Elon Musk's Tesla Automotive has weathered big debt, bad press and consumer resistance to electric cars. Now the company finds itself on the wrong side of its home state's car dealers.
On Monday, the California New Car Dealers Association submitted a nine-page complaint to the state's Department of Motor Vehicles, claiming Tesla's advertising related to pricing is deceptive.
Tesla, of Palo Alto, is the darling of the green energy world, demonstrating to consumers that cars can be environmental and beautiful, though Tesla's vehicles are still prohibitively costly for the average car buyer. Tesla also has garnered glowing reviews from industry publications, including Consumer Reports, which gave its new Model S nearly a perfect score during its test drive this year. Nevertheless, Tesla has faced a state-by-state battle with car dealers since it rolled out its new sedan.
"Dealers are feeling threatened by Tesla's business model and being perhaps fearful that other electric vehicle manufacturers will say, 'Tesla did this, we can too,' and bypass the franchise dealer system and sell directly to the customer," says Mike Omotoso, an automobile industry analyst with LMC Automotive, in Troy, Michigan.
Tesla falsely claims on its website that consumers can purchase a new Tesla S, which retails for around $70,000, for as little as $114 a month, after gas savings, government incentives, and various financing options, CNCDA says in its letter. (State and federal government incentives can range between $7,500 and $15,000 for fuel-efficient cars). While the oganization did not estimate a correct monthly payment, it asserted that $114 a month was highly unlikely, since it comes to $25 less per month than the least expensive new car available to consumers today, the Nissan Versa.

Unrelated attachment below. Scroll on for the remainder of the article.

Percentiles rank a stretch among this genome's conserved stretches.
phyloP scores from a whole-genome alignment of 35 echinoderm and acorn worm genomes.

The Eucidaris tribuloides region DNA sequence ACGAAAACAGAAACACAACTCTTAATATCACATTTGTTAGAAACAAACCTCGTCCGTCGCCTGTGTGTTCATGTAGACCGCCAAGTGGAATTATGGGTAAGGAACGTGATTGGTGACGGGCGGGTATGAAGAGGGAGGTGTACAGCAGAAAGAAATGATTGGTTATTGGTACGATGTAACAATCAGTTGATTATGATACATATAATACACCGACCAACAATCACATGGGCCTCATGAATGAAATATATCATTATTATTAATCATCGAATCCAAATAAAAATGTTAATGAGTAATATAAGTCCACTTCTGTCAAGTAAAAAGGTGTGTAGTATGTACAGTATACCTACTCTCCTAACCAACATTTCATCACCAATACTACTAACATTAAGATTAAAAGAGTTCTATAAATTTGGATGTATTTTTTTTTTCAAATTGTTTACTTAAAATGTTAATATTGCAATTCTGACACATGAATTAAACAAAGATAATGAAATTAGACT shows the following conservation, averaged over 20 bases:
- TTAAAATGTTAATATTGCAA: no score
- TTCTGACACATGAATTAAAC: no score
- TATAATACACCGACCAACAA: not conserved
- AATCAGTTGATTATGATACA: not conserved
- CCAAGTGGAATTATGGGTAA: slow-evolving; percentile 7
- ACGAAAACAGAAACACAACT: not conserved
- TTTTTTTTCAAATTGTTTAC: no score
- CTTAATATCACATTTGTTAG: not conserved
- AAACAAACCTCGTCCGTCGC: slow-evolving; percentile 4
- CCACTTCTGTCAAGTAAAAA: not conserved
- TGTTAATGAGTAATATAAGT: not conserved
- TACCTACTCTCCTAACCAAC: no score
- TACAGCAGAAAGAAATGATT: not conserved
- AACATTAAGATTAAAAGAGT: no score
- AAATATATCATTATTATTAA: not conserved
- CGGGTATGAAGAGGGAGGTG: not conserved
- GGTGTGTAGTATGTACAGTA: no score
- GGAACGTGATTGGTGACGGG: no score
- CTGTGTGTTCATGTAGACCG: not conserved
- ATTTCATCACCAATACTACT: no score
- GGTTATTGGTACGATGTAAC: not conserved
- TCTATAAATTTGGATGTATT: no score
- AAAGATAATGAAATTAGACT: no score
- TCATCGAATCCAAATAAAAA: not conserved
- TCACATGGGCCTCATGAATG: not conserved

CNCDA complained that Tesla’s advertisement did not include any of the required data about how the monthly payments were arrived at, including down payments, finance charges, and number of payments involved, as well as qualifiers about advertised rates and gas savings.
"This is about Tesla making claims that if one of our dealers made, everyone would be up in arms and calling for an investigation," Brian Maas, president of the New Car Dealers Association of California, of Sacramento, says. "We feel it is appropriate that Tesla, which is dealer too, has to comply with adverting laws like our members."
Tesla was unable to respond to questions from Inc. before deadline.
CNCDA represents 1,100 new car and truck dealers in California. Generally, each state sets franchise laws for automobile sales, Omotoso says. California lets manufacturers sell their own cars directly. California's DMV enforces dealer and manufacturer advertising regulations, Maas says.
Tesla operates somewhat like Apple does, through an independent retail network of 31 dedicated dealerships in the U.S. Other car brands, by contrast, sell through dealer franchises that sell multiple car brands simultaneously.
Other state car dealer associations have tried to prevent Tesla from selling its cars in recent months, with varying degrees of success. Texas forbids Tesla dealers to sell its cars in the state. North Carolina's new car dealers association also tried to hamstring Tesla there, but the group had its challenge defeated by state representatives in June.
Though Tesla's overall car sales are still small--it sold 10,650 cars through June, 2013 and is on track to sell about 20,000 through the end of the year, according to Omotoso--its strategy of selling through a direct dealership has definitely boosted sales. If it participated in the typical franchise system, it would be lumped together with traditional car brands that are cheaper and whose features the typical dealer understands better.
Tesla went public in 2010, and it has struggled for years with profitability, only eking into positive territory in May, simultaneously paying off a controversial Department of Energy loan of nearly half a billion dollars. Tesla has seen its stock price soar to about $183 from $23 three years ago.